WASHINGTON -- Cynthia Bauerly, one of six commissioners at the Federal Election Commission, handed in her resignation on Friday and will officially leave the body that oversees campaign finance regulation in February.
"It has been my honor and privilege to serve on the Federal Election Commission since 2008," Bauerly, one of the three Democrats on the commission, wrote in the resignation letter obtained by The Huffington Post. "I am grateful to have had the opportunity to serve the country in this role and I will step down on February 1, 2013."
Bauerly's resignation may spark changes in the commission, which has been plagued by partisanship and inaction and is routinely cited as one of the most dysfunctional government bodies. According to election law professor Rick Hasen, the agency is "as good as dead."
Democracy 21 president Fred Wertheimer, the dean of campaign finance reformers, hopes that Bauerly's resignation can begin the process of replacing members of the commission. Five of the commissioners, including Bauerly, have served well past the expiration of their terms. The term of the sixth, Caroline Hunter, will expire in April.
"I would hope that this is a breakthrough in getting some needed changes on the commission and moving away from the dysfunctional FEC that we've had for the last few years," Wertheimer said.
Both Democracy 21 and the Campaign Legal Center, a non-partisan campaign finance group, have called for the replacement of all of the commissioners currently serving expired terms. The White House and the Senate have done little to appoint new commissioners, angering campaign finance watchdog groups.
"I don't really think they've said anything of substance," Paul S. Ryan, a lawyer for the Campaign Legal Center, said of the White House's statements on appointing new FEC commissioners.
Bauerly's resignation, however, could provide an opening for the White House to do more than just appoint her successor.
"We're no longer in the position here where the administration can say, 'we have six commissioners, so we don't have to do anything,'" Wertheimer says.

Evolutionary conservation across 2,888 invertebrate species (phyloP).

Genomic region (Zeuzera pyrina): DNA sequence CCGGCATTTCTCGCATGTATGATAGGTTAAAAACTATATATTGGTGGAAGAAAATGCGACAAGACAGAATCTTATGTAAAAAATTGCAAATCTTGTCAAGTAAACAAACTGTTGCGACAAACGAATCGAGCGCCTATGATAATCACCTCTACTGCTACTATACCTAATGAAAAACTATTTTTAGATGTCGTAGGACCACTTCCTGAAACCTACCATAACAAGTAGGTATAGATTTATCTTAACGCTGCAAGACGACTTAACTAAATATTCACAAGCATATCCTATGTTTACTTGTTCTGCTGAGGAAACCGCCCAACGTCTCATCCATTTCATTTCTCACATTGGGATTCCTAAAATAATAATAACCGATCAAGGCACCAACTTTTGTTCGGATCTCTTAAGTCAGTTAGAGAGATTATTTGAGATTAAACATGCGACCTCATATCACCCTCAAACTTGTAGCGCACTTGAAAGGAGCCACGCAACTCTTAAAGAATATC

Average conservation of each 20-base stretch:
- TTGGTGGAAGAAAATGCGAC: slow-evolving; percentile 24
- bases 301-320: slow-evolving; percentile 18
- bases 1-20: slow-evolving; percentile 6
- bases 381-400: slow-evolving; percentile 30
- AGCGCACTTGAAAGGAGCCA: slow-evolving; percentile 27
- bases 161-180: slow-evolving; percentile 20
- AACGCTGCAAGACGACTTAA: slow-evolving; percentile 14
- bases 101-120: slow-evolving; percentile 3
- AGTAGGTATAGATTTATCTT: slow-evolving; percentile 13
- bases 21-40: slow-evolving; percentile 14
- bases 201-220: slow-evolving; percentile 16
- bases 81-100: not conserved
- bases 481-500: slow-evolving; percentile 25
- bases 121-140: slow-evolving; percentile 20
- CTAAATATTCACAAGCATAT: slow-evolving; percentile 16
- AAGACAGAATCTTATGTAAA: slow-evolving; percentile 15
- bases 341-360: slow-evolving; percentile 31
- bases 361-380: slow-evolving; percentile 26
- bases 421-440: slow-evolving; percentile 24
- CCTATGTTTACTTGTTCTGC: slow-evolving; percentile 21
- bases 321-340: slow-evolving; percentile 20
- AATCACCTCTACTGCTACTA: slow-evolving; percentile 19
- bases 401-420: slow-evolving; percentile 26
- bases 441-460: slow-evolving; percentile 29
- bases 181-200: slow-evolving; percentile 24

Since 2008, the commission has been unable to reach agreements on issues both major and minor, ranging from small enforcement matters to the need to update and clarify disclosure rules in the wake of the Supreme Court's Citizens United ruling.
"I can imagine it has been quite a frustrating place for Commissioner Bauerly to have worked for the past four years," Ryan said.
Problems at the FEC are likely to remain, Wertheimer notes, as the three Republican commissioners, who stand opposed to new disclosure rules and have voted against multiple enforcement actions, are still in their seats. After Bauerly's departure, the commission will operate with just five commissioners and will still require four votes for any rule to be implemented or action to be taken. This will leave the commission without a clear majority in favor of enforcing many parts of the law, as it has been for at least four years.
"The major problem with the commission has been the three Republican commissioners being ideologically opposed to the law and therefore consistently blocking its enforcement," Wertheimer said.
Read Cynthia Bauerly's full resignation letter:
It has been my honor and privilege to serve on the Federal Election Commission since 2008. I am grateful to have had the opportunity to serve the country in this role and I will step down on February 1, 2013. The past several years have presented rapid and challenging developments in the area of campaign finance law. Throughout, I have had the pleasure of serving with the Commission's talented and dedicated professional staff as we worked to provide the public with disclosure of campaign spending and to prevent corruption through the federal campaign finance system. This shared commitment to transparency and effective enforcement of the law is vital to maintaining public confidence in our election process.